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Transcendental arguments are partly non-empirical, often anti-skeptical arguments focusing on necessary enabling conditions either of coherent experience or the possession or employment of some kind of knowledge or cognitive ability, where the opponent is not in a position to question the fact of this experience, knowledge, or cognitive ability, and where the revealed preconditions include what the opponent questions.

Such arguments take as a premise some obvious fact about our mental life—such as some aspect of our knowledge, our experience, our beliefs, or our cognitive abilities—and add a claim that some other state of affairs is a necessary condition of the first one. Transcendental arguments most commonly have been deployed against a position denying the knowability of some extra-mental proposition, such as the existence of other minds or a material world. Thus these arguments characteristically center on a claim that, for some extra-mental proposition P, the indisputable truth of some general proposition Q about our mental life requires that P.

Eighteenth Century Prussian philosopher Immanuel Kant is usually credited with introducing the systematic use of the transcendental argument. His use of it included arguments aimed at refuting epistemic skepticism, as well as arguments with the more fundamental purpose of showing the legitimacy of the application of certain concepts—in particular those of substance and cause—to experience. Later scholars have developed a variety of general objections to the transcendental argument strategy. In response, some recent and contemporary philosophers have offered updated strategies similar in form to transcendental arguments, but with less controversial premises and/or more modest goals. (continue article)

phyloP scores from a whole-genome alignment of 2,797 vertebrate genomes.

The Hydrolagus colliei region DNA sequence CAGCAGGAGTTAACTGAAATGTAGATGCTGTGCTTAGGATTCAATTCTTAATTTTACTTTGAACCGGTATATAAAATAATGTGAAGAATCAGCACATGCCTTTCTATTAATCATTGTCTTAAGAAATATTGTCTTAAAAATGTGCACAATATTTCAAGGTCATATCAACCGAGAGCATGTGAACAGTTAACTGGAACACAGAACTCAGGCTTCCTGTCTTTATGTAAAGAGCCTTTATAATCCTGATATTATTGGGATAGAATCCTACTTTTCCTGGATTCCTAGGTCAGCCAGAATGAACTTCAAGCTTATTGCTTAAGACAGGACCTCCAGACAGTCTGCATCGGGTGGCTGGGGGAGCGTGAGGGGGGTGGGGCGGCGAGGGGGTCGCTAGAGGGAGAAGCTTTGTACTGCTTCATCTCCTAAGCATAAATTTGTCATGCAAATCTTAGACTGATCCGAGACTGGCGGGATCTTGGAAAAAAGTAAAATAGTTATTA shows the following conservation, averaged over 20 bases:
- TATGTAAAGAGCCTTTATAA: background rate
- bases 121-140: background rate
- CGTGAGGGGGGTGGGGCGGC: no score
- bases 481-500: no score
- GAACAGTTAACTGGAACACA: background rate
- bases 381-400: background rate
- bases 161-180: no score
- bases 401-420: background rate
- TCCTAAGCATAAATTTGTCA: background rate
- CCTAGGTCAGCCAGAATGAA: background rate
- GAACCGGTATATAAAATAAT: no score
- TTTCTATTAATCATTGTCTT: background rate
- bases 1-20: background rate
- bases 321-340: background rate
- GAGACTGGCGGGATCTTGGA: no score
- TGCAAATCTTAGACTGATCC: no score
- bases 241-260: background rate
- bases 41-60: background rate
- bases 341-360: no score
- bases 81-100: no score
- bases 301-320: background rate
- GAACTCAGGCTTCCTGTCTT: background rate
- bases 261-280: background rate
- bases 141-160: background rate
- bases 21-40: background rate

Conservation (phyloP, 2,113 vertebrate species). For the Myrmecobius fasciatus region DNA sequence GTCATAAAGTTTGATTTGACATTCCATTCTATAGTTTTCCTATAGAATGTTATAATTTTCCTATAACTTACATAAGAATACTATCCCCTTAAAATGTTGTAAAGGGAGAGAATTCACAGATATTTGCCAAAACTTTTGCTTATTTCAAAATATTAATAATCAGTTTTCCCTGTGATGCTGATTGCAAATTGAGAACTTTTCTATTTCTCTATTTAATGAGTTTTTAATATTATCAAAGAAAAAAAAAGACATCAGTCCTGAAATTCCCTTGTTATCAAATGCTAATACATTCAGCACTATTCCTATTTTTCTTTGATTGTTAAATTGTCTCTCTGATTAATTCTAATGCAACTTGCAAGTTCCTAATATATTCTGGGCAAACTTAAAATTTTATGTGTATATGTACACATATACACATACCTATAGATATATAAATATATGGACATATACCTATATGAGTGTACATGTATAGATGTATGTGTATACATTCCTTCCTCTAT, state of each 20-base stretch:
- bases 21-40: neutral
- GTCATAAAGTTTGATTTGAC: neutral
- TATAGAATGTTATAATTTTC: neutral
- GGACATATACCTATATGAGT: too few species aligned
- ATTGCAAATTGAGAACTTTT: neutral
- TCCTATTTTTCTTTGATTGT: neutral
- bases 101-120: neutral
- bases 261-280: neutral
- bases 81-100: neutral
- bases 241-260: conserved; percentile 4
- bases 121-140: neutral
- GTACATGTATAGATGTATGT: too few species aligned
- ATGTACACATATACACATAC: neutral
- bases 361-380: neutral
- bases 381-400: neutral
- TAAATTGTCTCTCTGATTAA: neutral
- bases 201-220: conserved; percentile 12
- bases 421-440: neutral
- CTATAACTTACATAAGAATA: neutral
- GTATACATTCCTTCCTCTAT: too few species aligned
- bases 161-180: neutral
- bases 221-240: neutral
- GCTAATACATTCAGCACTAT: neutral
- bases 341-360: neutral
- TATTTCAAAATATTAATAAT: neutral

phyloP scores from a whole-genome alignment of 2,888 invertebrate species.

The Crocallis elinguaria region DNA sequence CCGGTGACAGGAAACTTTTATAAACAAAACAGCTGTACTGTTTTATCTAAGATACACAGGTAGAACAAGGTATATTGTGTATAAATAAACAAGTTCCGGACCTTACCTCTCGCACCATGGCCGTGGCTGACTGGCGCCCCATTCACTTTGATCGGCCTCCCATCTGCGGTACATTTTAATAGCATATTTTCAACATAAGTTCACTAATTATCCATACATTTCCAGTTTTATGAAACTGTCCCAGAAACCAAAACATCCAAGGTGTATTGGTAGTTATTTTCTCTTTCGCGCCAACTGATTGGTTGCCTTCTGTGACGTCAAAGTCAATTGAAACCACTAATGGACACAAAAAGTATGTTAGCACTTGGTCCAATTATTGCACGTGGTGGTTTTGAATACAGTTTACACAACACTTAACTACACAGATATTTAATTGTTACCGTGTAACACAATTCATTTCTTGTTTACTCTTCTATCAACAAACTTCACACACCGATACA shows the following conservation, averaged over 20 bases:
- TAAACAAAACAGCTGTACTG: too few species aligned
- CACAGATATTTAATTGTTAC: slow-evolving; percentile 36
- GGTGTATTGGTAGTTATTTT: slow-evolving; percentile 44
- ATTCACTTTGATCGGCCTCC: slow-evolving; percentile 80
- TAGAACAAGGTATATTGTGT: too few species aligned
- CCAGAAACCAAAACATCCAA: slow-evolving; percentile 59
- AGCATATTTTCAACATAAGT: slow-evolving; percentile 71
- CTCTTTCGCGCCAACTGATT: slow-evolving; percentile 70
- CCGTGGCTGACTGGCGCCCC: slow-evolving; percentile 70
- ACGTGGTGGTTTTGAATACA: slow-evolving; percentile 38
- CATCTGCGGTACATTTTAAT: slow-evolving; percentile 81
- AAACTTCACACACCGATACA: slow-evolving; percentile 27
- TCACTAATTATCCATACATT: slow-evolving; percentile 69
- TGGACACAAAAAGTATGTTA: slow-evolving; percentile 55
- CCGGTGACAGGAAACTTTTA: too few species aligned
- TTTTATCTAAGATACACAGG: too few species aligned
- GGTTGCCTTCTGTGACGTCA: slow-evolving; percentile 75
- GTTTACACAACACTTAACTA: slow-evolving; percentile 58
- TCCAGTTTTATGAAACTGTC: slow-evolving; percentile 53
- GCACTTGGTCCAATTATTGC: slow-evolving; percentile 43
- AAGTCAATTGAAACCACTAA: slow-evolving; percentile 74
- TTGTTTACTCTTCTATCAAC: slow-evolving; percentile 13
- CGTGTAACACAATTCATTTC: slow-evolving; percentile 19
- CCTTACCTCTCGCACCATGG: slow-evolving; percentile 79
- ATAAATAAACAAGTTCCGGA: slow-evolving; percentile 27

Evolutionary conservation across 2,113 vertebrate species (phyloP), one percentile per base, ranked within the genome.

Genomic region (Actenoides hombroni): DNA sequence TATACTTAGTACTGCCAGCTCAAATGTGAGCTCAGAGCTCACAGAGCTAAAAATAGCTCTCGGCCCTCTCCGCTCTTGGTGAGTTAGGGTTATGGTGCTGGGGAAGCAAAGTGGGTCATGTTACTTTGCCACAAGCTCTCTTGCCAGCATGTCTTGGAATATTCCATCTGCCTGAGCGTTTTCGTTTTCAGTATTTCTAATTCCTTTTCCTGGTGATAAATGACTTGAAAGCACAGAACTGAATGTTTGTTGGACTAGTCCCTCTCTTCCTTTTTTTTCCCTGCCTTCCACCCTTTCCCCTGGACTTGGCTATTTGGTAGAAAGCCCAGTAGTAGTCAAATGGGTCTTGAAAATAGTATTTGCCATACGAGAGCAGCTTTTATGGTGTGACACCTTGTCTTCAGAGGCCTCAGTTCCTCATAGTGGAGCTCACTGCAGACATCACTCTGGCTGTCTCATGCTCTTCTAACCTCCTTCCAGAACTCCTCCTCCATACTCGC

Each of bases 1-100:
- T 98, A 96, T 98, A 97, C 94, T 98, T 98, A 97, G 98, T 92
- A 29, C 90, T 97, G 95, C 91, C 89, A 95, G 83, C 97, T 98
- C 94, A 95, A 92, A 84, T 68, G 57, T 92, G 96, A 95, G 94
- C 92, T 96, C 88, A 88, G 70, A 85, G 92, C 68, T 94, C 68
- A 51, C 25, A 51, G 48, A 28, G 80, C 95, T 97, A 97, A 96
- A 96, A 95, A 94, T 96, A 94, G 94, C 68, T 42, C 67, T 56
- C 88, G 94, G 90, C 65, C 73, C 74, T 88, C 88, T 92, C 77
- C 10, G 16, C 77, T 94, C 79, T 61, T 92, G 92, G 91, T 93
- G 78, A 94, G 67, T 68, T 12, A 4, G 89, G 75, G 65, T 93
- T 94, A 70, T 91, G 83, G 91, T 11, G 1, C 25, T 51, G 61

Adrian Bardon, Internet Encyclopedia of Philosophy

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Philosophy Word of the Day — Omnibenevolence

Whereas classical Greek religion ascribed to the gods very human foibles, theism from Plato onward has affirmed that God is purely good and could not be the author of anything evil (Republic). . . .

As to our knowledge of divine goodness, Aquinas separates the order of being from the order of knowing: all goodness derives from God but we understand divine goodness by extrapolating from the goodness of creatures. For Aquinas, this requires an analogical (as opposed to an equivocal) relationship between divine and human goodness. For Kant, divine goodness is known as a postulate of pure practical reason: God must be there to reward virtue and punish evil.